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Smile of Joy, Smile of Grace

June 3, 2010 Leave a comment

Big baseball day yesterday. Historic day. You know why. Ken Griffey’s retirement. Armando Galarraga’s perfect game. Much has been written about both. Here’s my two cents.

1. Griffey. Last August, I wrote about career RBIs and how odd it is that so little attention is paid to the leaders in this statistical measure. At the time, Griffey was 18th on the list. I speculated about how high he might climb.

On April 20, I took another look. I anticipated that this would be Griffey’s season, but didn’t anticipate how quickly he would decline. Just the night before, he had 2 RBIs, his second and third of the season, putting him at 1832 for his career, in 16th place but in striking distance of the next four or five:

11. Mel Ott 1860
12. Carl Yastrzemski 1844
13. Ted Williams 1839
14. Rafael Palmeiro 1835
15. Dave Winfield 1833
16. Ken Griffey 1832

Griffey would hit only four more (see here for his career statistics), enough to move him ahead of Winfield and Palmeiro, but leaving him just behind my beloved Red Sox heroes, Ted and Yaz.

A minor matter. I just wanted to bring the topic to a close. Let me move on to Griffey’s greatest moment, for which I had the good fortune to be at the Kingdome. I wrote about the game— the 5th game of the Yankee-Mariner 1995 playoff series — a year ago, so I’ll be brief. You can study the box score and play-by-play here.

The winner of the game would go on to face the Indians in the American League Championship Series. After many twists, the game entered the eleventh tied at 4. The Yankees took a 5-4 lead in the top of the 11th. Joey Cora led off the bottom of the inning with a single. Griffey followed with another single that moved Cora to third. Up came Edgar Martinez. He hit a double off the left field wall. The Kingdome went crazy. From the moment Edgar hit the ball, we knew the score was tied. But no. Griffey was waved on. He kept running. And he scored. We won! We won! It was unbelievable.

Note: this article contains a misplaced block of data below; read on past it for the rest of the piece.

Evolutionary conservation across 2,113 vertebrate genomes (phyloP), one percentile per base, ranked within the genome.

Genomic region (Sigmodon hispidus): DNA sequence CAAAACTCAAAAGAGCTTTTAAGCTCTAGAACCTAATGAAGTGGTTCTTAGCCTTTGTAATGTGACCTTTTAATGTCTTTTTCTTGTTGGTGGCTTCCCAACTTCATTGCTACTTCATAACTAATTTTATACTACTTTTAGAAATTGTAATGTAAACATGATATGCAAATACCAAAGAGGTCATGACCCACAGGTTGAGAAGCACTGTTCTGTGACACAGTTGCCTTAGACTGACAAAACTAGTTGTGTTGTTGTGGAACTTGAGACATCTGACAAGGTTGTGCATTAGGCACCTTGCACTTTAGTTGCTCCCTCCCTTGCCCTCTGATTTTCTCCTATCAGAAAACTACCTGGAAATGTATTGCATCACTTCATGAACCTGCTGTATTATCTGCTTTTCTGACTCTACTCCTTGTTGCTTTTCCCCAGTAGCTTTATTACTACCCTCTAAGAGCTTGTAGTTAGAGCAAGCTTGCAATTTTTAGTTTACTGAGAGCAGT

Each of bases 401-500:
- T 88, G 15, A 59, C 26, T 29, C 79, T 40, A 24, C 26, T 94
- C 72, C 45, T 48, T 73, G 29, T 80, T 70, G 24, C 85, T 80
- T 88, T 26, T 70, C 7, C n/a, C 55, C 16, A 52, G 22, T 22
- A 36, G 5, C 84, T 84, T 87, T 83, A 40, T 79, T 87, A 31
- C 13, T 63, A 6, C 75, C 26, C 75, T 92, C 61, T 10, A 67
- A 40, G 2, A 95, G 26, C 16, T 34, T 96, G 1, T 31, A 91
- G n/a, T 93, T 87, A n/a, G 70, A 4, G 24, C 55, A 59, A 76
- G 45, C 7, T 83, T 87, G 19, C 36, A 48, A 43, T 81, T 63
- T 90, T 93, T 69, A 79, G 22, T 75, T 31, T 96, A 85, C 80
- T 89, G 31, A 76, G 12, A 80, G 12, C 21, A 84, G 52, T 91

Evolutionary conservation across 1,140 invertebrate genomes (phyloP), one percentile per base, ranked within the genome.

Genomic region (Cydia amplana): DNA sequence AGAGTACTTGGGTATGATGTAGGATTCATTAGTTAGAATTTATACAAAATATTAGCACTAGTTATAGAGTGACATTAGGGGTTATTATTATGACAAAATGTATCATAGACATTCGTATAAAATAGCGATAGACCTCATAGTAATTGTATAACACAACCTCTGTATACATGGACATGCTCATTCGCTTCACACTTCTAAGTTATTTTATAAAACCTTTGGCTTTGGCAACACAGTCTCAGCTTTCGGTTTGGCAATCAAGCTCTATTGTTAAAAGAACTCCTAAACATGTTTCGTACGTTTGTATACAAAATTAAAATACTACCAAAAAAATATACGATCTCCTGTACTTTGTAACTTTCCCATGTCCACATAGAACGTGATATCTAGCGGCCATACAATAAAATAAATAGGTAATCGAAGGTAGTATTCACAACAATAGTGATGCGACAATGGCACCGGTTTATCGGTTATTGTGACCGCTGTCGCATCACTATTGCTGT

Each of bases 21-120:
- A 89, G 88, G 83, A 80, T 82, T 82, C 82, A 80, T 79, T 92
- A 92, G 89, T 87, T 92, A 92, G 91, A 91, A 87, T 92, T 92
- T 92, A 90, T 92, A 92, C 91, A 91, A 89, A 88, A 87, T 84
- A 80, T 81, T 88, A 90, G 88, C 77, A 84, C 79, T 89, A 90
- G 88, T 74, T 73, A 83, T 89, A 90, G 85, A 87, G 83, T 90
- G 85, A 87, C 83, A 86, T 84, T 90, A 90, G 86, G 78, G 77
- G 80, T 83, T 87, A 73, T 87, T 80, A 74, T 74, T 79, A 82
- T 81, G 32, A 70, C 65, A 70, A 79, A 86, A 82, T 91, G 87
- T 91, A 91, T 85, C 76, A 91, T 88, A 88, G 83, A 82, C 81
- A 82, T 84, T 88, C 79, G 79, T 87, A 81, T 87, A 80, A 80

Two pile-ups ensued. At second base, surrounding Edgar. And at home plate, Griffey looking up from the bottom of the pile with a grin of joy. He was one of the great hitters of the era, and its greatest outfielder. But his most magical moment was that dash from first to home.

2. Galarraga. I wrote a few weeks ago that “Perfect games are rare. When one is thrown, attention must be paid. Today, Dallas Braden of the Oakland A’s threw the nineteenth perfect game in baseball history, against the Tampa Bay Rays. I’m paying attention.” (I also explained that “a pitcher throws a perfect game when he pitches nine innings [or more, if necessary] and retires every batter he faces. No opposing batter gets on base, whether through a hit, a walk, an error, being hit by a pitch, or any other means.) Little did I know that two more perfect games would soon be thrown, just days apart.